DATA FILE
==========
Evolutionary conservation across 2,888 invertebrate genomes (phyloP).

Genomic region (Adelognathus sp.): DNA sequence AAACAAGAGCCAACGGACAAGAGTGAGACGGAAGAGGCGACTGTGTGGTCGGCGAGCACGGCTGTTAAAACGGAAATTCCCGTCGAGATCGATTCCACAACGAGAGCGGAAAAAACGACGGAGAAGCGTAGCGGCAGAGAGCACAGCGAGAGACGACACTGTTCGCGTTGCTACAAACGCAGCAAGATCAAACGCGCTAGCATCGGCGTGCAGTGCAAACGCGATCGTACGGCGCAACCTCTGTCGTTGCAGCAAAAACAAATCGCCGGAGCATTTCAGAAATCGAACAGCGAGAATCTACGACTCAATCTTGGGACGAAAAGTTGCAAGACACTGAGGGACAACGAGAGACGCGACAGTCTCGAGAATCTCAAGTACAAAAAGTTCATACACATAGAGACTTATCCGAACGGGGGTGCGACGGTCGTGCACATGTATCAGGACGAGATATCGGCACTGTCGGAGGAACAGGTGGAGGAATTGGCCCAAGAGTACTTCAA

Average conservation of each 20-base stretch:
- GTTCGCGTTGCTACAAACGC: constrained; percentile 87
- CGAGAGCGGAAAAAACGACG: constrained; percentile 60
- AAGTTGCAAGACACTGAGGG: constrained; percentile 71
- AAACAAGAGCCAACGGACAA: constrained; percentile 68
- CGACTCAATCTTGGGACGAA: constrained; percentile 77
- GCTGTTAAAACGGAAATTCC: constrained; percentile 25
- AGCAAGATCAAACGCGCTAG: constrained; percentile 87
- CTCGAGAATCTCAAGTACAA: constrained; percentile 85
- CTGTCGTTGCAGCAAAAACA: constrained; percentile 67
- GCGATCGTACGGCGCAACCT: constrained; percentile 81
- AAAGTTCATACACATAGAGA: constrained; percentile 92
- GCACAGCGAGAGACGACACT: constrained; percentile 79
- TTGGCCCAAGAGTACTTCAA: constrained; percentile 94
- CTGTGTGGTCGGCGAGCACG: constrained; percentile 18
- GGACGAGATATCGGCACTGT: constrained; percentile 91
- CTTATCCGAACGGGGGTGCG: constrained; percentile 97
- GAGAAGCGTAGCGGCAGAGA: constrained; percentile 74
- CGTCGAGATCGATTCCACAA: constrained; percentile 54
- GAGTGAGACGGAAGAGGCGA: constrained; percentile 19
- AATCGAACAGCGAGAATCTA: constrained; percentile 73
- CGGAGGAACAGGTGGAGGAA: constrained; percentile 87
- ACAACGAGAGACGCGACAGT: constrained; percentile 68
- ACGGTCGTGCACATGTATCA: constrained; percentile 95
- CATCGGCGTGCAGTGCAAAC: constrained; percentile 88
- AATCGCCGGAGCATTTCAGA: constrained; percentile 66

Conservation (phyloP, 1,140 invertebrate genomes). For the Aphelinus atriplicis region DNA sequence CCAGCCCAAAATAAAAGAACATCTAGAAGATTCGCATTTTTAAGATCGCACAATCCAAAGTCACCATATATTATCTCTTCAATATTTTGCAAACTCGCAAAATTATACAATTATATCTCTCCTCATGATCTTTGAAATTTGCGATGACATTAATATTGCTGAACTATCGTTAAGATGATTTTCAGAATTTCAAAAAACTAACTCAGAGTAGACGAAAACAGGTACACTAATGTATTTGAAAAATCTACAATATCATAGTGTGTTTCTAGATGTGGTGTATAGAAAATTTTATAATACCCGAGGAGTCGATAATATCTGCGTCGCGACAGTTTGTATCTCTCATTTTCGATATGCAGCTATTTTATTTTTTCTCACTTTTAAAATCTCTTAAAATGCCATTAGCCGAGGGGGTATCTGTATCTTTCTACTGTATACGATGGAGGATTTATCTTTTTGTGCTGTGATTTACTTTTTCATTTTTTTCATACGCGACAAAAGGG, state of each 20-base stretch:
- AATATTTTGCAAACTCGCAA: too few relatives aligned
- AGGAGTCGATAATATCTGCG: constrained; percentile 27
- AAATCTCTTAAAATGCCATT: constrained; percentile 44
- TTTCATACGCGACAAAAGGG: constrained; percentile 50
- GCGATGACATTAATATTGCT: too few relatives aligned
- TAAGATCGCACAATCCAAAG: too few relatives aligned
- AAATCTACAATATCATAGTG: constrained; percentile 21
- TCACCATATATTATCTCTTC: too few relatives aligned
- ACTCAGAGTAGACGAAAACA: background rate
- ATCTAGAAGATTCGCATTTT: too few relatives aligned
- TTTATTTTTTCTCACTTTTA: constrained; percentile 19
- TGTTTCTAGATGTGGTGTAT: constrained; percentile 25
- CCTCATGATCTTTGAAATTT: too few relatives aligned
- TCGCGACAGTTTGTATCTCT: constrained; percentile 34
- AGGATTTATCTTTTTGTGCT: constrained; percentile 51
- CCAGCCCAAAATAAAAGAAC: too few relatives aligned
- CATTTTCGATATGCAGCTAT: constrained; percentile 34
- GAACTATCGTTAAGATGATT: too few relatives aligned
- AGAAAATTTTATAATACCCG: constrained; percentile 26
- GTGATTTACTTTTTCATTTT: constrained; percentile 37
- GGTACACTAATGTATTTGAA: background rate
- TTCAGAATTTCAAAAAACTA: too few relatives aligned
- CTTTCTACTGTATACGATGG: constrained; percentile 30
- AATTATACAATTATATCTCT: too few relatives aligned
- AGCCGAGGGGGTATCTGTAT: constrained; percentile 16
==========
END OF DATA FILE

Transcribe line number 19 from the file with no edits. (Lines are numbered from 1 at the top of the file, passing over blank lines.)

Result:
- CTTATCCGAACGGGGGTGCG: constrained; percentile 97